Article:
* Interactions Aren’t Interconnected: Brands broadcast one-way messaging at consumers through marketing campaigns, while feedback from customers is then handled by customer service, where it often fails to cycle back to relevant departments to create change. Siloed organizations mean that these channels of dialog never become a meaningful discussion in an interconnected ecosystem, just disconnected streams.
* Work Happens Through Handoffs: Despite the revolutionary changes happening to the nature of how we work, an outdated assembly-line approach to production still persists. Modern technologies like workflow systems merely attempt to optimize repeatable processes, rather than applying fresh insight or changing the nature of production itself. People and knowledge are connected in segments instead of as a cohesive, collaborative workforce.
Silos isolate work and information within organizations, creating lots of new, varied and often repetitive processes and pieces of data. Most businesses operate as fragmented ecosystems, where data is captured but held from those who need it, limiting what goals can be accomplished.
New trends, no matter how revolutionary, must still overcome the limitations of the past before becoming fully adopted. In organizations, legacy systems and platforms, cultural elements, and governance requirements all work to limit the willingness to experiment and innovate.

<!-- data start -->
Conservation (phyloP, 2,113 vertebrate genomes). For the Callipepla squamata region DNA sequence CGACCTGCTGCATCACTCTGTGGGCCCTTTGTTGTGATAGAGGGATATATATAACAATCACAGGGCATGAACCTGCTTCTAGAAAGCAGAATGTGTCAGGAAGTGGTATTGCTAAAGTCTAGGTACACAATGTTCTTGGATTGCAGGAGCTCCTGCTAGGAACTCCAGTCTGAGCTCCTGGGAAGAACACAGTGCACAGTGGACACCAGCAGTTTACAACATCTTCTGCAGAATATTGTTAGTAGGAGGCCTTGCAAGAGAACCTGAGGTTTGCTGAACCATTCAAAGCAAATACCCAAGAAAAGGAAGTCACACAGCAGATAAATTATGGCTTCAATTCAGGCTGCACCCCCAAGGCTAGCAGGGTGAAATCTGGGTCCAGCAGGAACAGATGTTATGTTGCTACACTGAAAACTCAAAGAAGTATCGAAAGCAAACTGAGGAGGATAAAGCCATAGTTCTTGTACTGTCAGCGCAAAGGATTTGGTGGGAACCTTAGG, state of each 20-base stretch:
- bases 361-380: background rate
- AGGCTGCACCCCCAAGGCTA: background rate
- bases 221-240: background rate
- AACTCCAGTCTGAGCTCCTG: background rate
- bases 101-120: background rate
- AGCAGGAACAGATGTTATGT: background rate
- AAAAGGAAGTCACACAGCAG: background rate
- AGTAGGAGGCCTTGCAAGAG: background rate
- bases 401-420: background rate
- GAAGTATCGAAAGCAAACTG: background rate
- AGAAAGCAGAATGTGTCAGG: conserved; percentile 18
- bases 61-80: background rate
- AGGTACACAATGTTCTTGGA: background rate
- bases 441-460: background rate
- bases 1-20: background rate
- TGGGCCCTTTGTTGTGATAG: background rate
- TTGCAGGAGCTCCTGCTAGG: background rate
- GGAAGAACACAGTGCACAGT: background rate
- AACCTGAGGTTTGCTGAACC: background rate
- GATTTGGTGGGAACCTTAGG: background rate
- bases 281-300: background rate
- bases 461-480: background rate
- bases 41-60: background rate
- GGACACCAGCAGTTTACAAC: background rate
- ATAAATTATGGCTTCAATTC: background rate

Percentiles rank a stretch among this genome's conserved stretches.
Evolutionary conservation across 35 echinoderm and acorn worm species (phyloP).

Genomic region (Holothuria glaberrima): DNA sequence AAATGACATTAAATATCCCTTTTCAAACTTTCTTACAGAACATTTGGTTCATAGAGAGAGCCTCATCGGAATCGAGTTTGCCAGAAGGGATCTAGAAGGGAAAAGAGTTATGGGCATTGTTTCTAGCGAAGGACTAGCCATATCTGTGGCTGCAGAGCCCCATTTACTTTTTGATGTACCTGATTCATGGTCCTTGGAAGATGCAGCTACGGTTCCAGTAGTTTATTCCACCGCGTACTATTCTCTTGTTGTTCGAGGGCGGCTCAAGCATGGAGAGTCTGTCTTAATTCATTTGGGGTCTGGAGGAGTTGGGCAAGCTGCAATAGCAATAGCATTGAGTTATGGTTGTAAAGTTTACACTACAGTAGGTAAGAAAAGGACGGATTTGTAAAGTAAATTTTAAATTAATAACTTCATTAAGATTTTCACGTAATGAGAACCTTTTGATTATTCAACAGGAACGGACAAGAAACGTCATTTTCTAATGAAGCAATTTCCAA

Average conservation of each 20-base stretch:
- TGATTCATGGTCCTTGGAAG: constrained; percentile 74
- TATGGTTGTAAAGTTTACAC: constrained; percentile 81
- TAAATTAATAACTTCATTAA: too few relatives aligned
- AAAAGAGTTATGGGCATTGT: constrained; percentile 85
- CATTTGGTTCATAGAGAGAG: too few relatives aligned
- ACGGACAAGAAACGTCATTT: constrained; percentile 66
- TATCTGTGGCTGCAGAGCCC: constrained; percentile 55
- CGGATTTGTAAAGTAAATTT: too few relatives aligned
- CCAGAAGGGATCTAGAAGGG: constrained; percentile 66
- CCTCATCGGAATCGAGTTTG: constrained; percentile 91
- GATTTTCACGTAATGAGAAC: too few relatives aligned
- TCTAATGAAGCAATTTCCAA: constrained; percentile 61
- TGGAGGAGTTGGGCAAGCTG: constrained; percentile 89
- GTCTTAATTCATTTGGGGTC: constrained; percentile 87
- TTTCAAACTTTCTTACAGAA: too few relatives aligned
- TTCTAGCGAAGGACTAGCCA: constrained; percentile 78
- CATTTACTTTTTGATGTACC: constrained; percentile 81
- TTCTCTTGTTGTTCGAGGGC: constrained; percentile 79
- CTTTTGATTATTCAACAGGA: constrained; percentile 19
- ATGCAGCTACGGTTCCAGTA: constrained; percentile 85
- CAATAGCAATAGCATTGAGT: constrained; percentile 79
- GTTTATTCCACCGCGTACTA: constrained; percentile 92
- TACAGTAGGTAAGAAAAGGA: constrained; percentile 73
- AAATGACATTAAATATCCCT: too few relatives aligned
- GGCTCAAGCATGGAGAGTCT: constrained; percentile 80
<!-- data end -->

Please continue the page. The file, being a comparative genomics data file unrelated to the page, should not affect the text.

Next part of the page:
* Information Should Empower: Increased openness and better communication can empower employees of an organization and directly improve results, but managers still fight to retain control. When replicated across a business, this develops into an organizational inertia that can stymie growth.
* The IT / Marketing Disconnect: IT controls the technology infrastructure used to deploy and manage organizational information. Marketing manages the external communications that rely on said infrastructure. Yet these two organizations are often forced to compete for headcount and resources, reducing the ability and willingness to collaborate and improve processes.
* “Us” Vs. “Them.” Competitive strategy drives businesses to hunker down behind the physical walls of an office and the virtual walls of a brand. Customers are seen as “targets” whose participation is limited to handing over money. Competitors are seen as “enemies.” Suppliers are viewed as “necessary evils.” This approach to business may produce short-term results, but at the expense of true collaboration and long-term results – everyone benefits when these relationships are viewed as an ecosystem of related collaborators rather than competing interests.
In order to meet these looming challenges, businesses need to fully understand the legacy structures in place within an organization and determine how to leverage these structures while implementing new processes to improve results.